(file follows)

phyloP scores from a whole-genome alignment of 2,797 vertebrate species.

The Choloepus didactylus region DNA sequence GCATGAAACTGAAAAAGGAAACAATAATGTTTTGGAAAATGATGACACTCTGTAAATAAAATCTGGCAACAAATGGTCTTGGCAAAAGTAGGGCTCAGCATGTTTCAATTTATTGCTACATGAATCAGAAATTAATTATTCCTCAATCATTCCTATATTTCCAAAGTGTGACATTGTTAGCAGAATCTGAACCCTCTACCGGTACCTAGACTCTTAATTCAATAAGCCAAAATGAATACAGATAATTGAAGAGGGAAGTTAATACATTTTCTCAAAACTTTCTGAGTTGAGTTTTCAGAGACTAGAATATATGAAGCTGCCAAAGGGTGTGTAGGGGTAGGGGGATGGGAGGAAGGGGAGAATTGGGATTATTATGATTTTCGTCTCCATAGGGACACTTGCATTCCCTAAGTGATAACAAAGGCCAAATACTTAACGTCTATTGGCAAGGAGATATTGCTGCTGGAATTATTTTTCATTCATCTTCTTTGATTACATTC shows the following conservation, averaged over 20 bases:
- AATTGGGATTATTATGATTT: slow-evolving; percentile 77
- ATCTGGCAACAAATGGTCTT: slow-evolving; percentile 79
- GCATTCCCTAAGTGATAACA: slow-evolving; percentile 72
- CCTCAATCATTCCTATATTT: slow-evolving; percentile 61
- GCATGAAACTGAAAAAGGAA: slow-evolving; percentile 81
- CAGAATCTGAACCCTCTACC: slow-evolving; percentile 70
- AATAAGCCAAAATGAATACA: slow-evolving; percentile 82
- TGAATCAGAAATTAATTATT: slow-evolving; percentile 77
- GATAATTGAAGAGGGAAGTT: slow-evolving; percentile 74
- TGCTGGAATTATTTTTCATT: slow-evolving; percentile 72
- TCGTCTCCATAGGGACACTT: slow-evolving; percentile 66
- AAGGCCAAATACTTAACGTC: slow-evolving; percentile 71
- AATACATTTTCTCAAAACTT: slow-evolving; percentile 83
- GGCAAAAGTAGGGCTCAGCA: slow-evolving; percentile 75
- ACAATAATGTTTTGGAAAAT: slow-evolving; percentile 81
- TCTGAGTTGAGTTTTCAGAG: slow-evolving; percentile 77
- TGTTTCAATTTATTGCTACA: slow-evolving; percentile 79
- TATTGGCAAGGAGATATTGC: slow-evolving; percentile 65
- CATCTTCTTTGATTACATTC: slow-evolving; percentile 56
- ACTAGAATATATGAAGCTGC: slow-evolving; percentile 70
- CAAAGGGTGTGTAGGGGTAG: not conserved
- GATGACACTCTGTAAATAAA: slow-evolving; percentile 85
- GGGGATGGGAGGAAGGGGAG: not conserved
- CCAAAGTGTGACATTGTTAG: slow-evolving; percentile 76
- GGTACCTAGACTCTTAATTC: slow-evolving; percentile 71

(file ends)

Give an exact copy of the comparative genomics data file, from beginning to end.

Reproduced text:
phyloP scores from a whole-genome alignment of 2,797 vertebrate species.

The Choloepus didactylus region DNA sequence GCATGAAACTGAAAAAGGAAACAATAATGTTTTGGAAAATGATGACACTCTGTAAATAAAATCTGGCAACAAATGGTCTTGGCAAAAGTAGGGCTCAGCATGTTTCAATTTATTGCTACATGAATCAGAAATTAATTATTCCTCAATCATTCCTATATTTCCAAAGTGTGACATTGTTAGCAGAATCTGAACCCTCTACCGGTACCTAGACTCTTAATTCAATAAGCCAAAATGAATACAGATAATTGAAGAGGGAAGTTAATACATTTTCTCAAAACTTTCTGAGTTGAGTTTTCAGAGACTAGAATATATGAAGCTGCCAAAGGGTGTGTAGGGGTAGGGGGATGGGAGGAAGGGGAGAATTGGGATTATTATGATTTTCGTCTCCATAGGGACACTTGCATTCCCTAAGTGATAACAAAGGCCAAATACTTAACGTCTATTGGCAAGGAGATATTGCTGCTGGAATTATTTTTCATTCATCTTCTTTGATTACATTC shows the following conservation, averaged over 20 bases:
- AATTGGGATTATTATGATTT: slow-evolving; percentile 77
- ATCTGGCAACAAATGGTCTT: slow-evolving; percentile 79
- GCATTCCCTAAGTGATAACA: slow-evolving; percentile 72
- CCTCAATCATTCCTATATTT: slow-evolving; percentile 61
- GCATGAAACTGAAAAAGGAA: slow-evolving; percentile 81
- CAGAATCTGAACCCTCTACC: slow-evolving; percentile 70
- AATAAGCCAAAATGAATACA: slow-evolving; percentile 82
- TGAATCAGAAATTAATTATT: slow-evolving; percentile 77
- GATAATTGAAGAGGGAAGTT: slow-evolving; percentile 74
- TGCTGGAATTATTTTTCATT: slow-evolving; percentile 72
- TCGTCTCCATAGGGACACTT: slow-evolving; percentile 66
- AAGGCCAAATACTTAACGTC: slow-evolving; percentile 71
- AATACATTTTCTCAAAACTT: slow-evolving; percentile 83
- GGCAAAAGTAGGGCTCAGCA: slow-evolving; percentile 75
- ACAATAATGTTTTGGAAAAT: slow-evolving; percentile 81
- TCTGAGTTGAGTTTTCAGAG: slow-evolving; percentile 77
- TGTTTCAATTTATTGCTACA: slow-evolving; percentile 79
- TATTGGCAAGGAGATATTGC: slow-evolving; percentile 65
- CATCTTCTTTGATTACATTC: slow-evolving; percentile 56
- ACTAGAATATATGAAGCTGC: slow-evolving; percentile 70
- CAAAGGGTGTGTAGGGGTAG: not conserved
- GATGACACTCTGTAAATAAA: slow-evolving; percentile 85
- GGGGATGGGAGGAAGGGGAG: not conserved
- CCAAAGTGTGACATTGTTAG: slow-evolving; percentile 76
- GGTACCTAGACTCTTAATTC: slow-evolving; percentile 71